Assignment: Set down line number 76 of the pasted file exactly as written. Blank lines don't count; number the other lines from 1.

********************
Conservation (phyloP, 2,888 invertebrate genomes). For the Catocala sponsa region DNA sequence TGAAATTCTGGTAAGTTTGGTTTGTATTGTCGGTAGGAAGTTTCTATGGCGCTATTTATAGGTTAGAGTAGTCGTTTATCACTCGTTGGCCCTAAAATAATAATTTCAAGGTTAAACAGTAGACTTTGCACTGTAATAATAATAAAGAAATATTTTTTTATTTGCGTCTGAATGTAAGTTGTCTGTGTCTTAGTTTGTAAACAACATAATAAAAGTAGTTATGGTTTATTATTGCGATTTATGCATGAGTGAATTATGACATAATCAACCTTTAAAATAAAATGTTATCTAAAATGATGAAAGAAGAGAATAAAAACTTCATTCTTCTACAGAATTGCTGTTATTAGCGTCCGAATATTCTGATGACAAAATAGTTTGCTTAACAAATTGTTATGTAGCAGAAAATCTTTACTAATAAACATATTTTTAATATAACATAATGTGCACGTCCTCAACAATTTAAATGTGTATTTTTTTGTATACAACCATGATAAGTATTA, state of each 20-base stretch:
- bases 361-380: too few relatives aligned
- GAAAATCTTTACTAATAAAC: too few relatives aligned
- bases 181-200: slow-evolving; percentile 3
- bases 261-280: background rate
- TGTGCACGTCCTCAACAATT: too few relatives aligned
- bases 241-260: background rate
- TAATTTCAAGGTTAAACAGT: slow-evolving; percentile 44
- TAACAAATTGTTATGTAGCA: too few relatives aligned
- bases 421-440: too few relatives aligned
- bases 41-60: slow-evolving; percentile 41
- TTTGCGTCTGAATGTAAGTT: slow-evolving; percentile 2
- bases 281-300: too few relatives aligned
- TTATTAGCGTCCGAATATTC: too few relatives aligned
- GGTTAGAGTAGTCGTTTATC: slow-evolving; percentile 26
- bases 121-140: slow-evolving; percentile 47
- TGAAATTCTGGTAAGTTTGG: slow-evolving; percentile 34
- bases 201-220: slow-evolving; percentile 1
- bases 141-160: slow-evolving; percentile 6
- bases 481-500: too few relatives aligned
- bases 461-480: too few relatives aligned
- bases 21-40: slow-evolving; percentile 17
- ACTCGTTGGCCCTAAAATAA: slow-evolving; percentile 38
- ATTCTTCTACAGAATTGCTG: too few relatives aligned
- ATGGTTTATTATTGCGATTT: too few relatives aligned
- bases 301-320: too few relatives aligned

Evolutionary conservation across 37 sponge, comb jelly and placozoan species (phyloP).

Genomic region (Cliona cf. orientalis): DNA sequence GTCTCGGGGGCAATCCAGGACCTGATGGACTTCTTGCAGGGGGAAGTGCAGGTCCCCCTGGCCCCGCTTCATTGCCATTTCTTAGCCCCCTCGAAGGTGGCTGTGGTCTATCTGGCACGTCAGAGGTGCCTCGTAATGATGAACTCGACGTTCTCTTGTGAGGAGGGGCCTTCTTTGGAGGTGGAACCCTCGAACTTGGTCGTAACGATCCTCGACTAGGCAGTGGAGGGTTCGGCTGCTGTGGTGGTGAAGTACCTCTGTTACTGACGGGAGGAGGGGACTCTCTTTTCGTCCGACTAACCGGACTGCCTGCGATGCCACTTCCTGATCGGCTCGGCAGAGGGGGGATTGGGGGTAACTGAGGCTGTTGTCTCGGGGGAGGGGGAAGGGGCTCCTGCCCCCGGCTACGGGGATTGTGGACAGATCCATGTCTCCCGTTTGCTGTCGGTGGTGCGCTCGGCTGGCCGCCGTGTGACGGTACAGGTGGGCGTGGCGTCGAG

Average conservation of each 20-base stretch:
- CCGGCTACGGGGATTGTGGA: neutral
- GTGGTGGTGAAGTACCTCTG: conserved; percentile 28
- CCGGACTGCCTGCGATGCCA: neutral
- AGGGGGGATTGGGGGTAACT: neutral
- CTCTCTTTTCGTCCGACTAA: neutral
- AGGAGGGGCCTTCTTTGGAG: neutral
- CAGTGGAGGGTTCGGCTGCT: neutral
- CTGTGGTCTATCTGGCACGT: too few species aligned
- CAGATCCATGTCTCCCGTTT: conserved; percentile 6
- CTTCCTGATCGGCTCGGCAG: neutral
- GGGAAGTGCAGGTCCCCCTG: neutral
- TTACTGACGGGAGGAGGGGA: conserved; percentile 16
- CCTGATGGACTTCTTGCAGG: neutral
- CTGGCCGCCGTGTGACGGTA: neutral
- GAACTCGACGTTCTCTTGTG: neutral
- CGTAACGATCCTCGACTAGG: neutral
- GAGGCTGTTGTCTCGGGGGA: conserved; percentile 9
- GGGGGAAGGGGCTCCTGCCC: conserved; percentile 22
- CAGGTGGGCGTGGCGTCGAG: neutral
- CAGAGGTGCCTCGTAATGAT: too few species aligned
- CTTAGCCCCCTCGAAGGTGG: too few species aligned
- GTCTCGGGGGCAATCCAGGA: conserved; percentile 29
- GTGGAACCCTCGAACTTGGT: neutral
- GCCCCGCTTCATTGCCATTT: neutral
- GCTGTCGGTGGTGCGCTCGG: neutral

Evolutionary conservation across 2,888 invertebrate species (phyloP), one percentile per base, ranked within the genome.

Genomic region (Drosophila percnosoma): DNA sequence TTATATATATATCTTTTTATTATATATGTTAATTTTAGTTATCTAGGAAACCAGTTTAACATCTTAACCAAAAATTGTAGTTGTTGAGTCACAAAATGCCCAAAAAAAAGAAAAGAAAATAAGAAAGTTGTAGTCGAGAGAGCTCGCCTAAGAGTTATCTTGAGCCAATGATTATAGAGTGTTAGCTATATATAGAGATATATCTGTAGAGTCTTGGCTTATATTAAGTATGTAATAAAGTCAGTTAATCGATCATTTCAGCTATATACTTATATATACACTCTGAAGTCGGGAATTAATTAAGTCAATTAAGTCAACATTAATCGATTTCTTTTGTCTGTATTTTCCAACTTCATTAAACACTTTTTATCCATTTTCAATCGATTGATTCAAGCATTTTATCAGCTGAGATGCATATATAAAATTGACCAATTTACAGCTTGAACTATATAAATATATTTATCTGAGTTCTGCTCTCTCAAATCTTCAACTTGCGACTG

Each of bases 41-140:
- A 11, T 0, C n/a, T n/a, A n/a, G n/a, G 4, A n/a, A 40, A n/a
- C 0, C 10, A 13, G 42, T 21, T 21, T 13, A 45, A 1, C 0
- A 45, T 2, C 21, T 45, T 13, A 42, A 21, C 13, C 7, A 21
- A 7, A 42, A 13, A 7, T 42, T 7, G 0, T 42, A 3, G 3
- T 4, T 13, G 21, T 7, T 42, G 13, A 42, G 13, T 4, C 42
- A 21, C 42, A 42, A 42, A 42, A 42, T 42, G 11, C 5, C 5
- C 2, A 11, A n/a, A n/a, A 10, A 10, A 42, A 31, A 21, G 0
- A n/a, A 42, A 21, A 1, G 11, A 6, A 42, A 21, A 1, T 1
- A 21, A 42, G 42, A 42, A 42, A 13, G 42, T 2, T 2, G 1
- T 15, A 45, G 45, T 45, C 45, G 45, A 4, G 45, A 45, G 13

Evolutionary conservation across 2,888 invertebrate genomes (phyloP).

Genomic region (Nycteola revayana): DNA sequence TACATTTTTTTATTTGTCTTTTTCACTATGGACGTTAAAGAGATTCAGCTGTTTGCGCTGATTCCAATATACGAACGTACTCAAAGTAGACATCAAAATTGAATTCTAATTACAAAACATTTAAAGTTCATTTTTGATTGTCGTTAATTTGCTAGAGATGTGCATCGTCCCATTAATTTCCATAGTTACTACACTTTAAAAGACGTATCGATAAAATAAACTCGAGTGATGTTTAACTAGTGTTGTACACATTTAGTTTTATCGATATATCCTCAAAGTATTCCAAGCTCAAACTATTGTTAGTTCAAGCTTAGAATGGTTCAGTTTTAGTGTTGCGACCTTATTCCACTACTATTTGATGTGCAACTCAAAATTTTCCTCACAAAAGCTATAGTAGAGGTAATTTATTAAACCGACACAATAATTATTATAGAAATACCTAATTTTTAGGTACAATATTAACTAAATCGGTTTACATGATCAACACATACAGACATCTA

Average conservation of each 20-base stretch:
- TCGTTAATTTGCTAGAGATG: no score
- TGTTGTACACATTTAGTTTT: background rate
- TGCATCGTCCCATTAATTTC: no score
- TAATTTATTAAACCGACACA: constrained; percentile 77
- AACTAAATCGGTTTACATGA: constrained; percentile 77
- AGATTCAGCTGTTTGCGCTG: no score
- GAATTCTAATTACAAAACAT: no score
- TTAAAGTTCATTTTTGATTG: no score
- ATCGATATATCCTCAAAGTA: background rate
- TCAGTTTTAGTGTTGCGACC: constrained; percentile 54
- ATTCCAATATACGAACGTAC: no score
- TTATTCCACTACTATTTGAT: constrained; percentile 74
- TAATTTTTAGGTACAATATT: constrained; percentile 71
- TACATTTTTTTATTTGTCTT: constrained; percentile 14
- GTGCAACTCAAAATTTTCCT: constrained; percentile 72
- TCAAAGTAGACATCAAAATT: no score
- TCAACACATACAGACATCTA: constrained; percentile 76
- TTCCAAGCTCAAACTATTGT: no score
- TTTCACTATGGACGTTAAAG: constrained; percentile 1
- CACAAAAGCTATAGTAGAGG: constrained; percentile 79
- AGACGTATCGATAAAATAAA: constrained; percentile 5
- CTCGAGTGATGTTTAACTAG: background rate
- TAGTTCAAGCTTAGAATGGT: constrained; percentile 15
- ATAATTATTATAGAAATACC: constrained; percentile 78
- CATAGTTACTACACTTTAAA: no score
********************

- AGATTCAGCTGTTTGCGCTG: no score